Yayoi Kusama’s new show bursts into life at The New York Botanical Garden
The New York institution displays new works exploring one of the artist’s life-long obsessions - flowers!
Yayoi Kusama was born into a floral setting. “Kusama grew up in rural Japan, surrounded by the flowers her parents grew at their plant nursery business,” explains our book, Flower: Exploring the World in Bloom. “But despite the idyllic setting, Kusama’s childhood was far from happy. The artist suffered hallucinations from an early age. As she recalls: ‘I found myself trembling ... with fear, amid flowers incarnate, which had appeared all of a sudden. I was surrounded by several hundreds of violets ...with uncanny expressions ... chatting among themselves just like human beings.’”
The artist has been struggling with these psychological challenges ever since. Having found success in New York during the 1960s, Kusama returned to Japan in 1977 and has spent much of the subsequent 44 years living as an in-patient in a Tokyo psychiatric hospital.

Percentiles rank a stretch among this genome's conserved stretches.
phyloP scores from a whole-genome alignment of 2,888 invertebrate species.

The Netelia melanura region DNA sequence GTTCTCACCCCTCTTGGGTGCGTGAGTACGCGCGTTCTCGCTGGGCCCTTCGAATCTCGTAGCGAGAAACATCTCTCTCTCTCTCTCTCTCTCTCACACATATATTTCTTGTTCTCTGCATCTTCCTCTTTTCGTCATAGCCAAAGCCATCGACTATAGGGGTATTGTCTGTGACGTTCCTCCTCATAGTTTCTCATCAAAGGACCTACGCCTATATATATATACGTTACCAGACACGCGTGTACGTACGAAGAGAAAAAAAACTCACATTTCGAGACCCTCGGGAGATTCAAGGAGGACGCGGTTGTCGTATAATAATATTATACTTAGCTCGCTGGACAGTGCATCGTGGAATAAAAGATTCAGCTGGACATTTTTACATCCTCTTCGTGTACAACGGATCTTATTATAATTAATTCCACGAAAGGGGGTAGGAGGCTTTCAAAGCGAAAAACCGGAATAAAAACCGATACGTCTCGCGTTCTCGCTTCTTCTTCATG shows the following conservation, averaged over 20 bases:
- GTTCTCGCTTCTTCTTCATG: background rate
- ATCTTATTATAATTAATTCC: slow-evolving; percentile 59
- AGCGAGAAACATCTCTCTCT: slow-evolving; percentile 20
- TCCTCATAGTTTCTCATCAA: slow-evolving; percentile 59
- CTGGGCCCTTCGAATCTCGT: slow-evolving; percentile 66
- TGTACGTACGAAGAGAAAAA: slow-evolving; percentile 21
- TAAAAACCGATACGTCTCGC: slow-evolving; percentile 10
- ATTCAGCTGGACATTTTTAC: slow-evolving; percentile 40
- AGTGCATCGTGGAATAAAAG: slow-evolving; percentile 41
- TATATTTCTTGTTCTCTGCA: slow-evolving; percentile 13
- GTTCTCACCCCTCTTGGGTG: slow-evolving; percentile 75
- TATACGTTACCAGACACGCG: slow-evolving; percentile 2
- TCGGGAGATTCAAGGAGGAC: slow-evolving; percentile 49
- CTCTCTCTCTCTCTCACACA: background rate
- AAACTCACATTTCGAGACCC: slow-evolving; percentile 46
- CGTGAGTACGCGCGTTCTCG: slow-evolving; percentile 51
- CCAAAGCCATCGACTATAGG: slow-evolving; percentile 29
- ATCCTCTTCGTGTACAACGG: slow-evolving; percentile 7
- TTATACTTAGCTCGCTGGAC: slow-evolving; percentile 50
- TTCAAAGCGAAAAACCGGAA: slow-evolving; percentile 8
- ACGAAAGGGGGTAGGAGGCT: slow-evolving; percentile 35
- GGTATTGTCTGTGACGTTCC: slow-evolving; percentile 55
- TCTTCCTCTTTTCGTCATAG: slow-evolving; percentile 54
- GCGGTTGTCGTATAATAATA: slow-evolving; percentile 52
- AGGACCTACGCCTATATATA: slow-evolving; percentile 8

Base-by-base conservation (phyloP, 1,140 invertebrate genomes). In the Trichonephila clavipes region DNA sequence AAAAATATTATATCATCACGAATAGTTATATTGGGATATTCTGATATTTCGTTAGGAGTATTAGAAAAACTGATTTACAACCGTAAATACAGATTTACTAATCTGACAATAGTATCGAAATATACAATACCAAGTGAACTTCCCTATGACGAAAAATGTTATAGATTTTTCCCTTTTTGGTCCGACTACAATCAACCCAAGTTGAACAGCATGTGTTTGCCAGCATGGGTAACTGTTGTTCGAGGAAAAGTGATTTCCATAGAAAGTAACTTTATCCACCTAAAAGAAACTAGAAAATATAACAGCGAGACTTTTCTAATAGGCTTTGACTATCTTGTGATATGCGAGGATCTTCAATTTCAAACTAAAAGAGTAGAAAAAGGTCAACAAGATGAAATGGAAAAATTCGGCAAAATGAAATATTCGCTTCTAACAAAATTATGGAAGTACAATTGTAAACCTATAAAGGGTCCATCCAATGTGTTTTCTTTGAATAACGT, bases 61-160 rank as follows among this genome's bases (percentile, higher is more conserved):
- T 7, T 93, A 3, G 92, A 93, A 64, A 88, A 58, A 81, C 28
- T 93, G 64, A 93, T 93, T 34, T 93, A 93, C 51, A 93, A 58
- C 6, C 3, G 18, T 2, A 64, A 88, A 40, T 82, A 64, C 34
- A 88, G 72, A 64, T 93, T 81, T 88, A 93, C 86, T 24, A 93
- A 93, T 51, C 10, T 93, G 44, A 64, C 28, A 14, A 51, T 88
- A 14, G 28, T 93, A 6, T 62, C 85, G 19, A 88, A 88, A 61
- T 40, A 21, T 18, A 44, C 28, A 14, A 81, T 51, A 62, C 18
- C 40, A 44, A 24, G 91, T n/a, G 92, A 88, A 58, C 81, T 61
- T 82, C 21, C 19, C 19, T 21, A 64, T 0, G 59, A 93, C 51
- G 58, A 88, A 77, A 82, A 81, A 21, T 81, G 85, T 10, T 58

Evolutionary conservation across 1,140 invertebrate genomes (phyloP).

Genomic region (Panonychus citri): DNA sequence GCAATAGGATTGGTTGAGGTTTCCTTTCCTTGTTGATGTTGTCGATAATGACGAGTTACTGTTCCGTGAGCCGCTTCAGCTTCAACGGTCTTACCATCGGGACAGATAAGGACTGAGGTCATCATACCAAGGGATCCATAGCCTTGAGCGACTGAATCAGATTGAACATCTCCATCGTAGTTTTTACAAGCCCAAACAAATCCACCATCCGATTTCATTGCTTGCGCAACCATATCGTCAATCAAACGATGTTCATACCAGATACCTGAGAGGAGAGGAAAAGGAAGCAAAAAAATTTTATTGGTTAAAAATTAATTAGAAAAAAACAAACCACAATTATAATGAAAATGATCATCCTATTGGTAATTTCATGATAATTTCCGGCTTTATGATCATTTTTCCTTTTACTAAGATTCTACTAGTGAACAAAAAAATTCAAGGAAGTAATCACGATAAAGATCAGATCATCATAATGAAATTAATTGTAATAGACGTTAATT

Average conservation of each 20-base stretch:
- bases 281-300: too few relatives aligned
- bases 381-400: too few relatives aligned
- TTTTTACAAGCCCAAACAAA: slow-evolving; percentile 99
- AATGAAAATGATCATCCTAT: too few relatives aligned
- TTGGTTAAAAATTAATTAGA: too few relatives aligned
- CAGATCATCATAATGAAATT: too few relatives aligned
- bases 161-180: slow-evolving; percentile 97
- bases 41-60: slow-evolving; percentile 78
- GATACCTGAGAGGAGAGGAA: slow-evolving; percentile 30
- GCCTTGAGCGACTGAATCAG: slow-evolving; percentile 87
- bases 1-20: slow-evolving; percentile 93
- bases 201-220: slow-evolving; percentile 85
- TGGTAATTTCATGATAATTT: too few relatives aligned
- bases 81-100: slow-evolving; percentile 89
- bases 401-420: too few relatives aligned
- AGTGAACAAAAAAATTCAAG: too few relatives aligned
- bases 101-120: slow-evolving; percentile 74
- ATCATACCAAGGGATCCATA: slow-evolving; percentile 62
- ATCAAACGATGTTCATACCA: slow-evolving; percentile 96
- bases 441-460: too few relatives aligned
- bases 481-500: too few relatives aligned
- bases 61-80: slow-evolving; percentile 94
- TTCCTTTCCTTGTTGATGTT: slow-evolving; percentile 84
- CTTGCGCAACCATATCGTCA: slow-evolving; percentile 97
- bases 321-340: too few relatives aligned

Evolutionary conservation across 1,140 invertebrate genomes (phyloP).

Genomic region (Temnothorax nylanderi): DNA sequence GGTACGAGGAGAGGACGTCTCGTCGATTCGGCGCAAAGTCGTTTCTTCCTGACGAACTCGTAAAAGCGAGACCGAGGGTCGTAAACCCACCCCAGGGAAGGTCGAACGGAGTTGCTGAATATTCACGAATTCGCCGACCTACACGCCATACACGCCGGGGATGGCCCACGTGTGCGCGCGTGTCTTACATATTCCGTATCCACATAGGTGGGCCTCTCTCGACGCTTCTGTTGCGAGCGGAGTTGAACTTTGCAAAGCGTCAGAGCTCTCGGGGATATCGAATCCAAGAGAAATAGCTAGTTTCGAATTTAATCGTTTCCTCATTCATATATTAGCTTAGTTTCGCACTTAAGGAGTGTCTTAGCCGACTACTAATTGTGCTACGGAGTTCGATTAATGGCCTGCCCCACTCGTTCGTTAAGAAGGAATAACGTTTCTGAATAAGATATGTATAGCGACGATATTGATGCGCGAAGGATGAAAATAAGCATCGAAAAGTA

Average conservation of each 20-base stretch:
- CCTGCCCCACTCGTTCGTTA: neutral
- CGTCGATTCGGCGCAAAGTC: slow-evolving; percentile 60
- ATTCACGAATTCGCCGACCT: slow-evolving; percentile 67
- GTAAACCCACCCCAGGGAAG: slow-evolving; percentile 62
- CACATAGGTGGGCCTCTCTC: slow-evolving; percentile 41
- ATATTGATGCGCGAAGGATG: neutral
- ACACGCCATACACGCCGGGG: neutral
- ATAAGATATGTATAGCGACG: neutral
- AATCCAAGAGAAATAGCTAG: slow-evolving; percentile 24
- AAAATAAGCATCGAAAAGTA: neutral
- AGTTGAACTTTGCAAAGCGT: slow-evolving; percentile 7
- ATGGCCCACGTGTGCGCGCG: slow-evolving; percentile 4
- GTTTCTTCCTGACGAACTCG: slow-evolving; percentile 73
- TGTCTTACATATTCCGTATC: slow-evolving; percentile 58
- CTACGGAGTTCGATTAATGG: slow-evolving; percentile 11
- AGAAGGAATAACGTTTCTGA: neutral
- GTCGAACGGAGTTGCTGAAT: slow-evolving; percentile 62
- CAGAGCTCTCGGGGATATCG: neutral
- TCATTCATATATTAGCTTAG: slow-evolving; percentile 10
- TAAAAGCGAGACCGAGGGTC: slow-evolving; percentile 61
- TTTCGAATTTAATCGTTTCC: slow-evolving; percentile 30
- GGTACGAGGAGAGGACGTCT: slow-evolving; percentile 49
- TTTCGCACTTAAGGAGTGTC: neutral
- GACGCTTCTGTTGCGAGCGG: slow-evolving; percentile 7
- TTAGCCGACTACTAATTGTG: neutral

However, her fascination with the natural world continues to inform her art, and this spring, she marks her ongoing interest with a large-scale exhibition at The New York Botanical Garden. The show, Kusama: Cosmic Nature, which runs until 30 June, includes a recreation of the artist’s legendary Narcissus Garden (an installation of mirrored balls, set afloat on a lake, which she first displayed in Venice during the 1966 Biennale), as well as new versions of Ascension of the Polka Dots (dotty, wrapped trees, that have been shown in East Asia, Europe and the US) and huge, new sculptures, such as Dancing Pumpkin (2020) and I Want to Fly to the Universe (2020).
It’s a beautiful, expansive show, well suited to the Gardens’ settings, and Kusma’s own milieu. The Botanical Gardens even plans to open one of the artist’s famous mirror rooms (colourful, mirrored interiors that have drawn great crowds and queues in the past) though they’re waiting for Covid restrictions to lift a little before ushering the visitors in. Until then, visitors can experience a little of the natural wonder the artist feels.
“For Kusama, cosmic nature is a life force that integrates the terrestrial and celestial orders of the universe from both the micro- and macrocosmic perspectives she investigates in her practice,” says the exhibition’s guest curator, Mika Yoshitake.
“Her explorations evoke meanings that are both personal and universal. Nature is not only a central source of inspiration, but also integral to the visceral effects of Kusama’s artistic language in which organic growth and proliferation of life are made ever-present.”